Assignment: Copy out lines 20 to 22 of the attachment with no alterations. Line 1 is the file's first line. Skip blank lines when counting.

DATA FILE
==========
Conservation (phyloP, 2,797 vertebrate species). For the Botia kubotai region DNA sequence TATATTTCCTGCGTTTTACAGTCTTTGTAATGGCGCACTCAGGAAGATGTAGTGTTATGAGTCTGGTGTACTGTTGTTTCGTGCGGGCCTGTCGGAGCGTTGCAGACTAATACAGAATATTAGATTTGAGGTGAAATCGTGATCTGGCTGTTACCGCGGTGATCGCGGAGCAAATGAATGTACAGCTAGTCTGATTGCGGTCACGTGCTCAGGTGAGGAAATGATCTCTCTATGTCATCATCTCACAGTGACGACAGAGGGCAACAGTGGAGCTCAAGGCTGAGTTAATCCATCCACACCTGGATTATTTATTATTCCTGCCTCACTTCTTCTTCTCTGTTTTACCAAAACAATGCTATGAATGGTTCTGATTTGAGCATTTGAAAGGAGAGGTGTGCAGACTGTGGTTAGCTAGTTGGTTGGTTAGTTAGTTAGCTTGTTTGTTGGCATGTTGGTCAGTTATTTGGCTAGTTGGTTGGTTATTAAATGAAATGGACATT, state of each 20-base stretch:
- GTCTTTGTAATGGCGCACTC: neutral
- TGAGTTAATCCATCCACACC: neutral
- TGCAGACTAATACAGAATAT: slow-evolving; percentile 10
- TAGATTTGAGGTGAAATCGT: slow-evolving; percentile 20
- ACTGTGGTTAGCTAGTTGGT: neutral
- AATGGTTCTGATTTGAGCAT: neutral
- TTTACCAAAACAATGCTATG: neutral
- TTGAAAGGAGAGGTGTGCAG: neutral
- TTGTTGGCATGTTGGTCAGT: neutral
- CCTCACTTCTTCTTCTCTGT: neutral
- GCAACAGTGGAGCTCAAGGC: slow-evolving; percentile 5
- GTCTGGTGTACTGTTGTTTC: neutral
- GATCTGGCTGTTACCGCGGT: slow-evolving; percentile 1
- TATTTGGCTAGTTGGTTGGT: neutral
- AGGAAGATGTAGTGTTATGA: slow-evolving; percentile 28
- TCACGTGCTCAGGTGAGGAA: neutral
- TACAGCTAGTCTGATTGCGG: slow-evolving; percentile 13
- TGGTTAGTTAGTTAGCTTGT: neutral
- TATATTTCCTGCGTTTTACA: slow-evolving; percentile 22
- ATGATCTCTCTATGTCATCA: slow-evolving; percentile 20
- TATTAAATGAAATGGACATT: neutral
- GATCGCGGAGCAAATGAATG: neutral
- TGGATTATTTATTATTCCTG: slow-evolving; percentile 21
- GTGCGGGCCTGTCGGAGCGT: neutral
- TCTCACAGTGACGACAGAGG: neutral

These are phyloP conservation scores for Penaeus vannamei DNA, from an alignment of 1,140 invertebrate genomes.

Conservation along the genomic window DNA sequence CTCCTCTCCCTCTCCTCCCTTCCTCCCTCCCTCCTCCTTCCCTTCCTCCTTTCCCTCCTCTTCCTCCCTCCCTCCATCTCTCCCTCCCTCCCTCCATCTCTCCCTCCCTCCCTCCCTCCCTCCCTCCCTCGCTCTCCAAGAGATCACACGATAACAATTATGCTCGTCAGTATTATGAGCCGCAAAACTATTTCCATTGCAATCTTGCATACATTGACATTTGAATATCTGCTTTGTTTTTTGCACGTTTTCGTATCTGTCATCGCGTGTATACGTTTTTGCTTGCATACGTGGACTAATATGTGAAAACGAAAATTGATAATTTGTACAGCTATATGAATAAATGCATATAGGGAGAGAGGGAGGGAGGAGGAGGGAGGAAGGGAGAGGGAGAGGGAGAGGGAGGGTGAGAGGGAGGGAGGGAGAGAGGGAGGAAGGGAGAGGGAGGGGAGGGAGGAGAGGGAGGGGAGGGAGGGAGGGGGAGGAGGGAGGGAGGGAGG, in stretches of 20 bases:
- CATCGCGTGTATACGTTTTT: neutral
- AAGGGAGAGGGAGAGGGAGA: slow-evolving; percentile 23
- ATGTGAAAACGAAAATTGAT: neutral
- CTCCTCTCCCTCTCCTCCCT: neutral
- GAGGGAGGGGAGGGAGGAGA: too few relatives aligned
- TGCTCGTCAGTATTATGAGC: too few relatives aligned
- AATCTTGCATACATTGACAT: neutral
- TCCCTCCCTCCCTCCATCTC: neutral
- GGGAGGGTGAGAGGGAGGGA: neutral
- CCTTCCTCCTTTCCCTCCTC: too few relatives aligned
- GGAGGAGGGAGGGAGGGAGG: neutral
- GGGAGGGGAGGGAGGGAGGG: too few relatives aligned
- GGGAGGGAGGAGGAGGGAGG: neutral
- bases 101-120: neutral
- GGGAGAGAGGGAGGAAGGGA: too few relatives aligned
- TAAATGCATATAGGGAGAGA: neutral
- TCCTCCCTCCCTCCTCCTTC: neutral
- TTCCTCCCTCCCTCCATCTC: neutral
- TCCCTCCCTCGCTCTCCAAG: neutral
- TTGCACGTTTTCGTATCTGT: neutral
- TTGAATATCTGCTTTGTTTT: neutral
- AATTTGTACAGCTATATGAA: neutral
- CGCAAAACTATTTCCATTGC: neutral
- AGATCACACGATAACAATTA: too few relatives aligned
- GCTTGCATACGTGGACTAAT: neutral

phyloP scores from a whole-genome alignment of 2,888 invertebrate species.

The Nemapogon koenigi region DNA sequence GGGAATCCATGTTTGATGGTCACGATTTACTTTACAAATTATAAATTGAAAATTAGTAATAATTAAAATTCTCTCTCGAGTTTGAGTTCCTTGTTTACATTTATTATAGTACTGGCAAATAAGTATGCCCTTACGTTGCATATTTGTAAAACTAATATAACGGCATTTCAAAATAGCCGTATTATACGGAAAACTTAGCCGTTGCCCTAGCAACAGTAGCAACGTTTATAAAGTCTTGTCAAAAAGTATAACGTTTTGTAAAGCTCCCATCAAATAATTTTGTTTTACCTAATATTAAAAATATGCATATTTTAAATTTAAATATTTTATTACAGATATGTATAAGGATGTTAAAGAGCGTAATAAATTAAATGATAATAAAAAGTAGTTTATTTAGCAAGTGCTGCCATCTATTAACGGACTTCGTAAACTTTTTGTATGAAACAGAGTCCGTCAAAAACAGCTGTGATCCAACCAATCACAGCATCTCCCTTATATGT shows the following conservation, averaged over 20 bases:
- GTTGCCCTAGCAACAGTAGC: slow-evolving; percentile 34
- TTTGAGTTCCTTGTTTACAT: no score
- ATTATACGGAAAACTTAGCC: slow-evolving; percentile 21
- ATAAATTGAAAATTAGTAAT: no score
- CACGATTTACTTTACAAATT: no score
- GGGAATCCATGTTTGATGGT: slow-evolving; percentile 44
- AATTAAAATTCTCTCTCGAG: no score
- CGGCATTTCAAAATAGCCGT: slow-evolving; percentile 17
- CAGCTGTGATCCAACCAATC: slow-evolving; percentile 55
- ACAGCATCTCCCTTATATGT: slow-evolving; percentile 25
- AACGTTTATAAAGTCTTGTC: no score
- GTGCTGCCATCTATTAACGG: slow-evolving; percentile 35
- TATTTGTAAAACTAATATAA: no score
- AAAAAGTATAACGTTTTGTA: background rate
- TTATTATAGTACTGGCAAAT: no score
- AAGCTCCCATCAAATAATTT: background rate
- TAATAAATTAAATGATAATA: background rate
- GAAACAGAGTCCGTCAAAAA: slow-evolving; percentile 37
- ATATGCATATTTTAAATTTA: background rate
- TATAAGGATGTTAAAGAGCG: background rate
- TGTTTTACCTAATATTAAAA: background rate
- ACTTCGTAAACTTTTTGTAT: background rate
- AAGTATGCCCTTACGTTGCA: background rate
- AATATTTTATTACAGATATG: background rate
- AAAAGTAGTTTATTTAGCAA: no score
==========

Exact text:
- TATATTTCCTGCGTTTTACA: slow-evolving; percentile 22
- ATGATCTCTCTATGTCATCA: slow-evolving; percentile 20
- TATTAAATGAAATGGACATT: neutral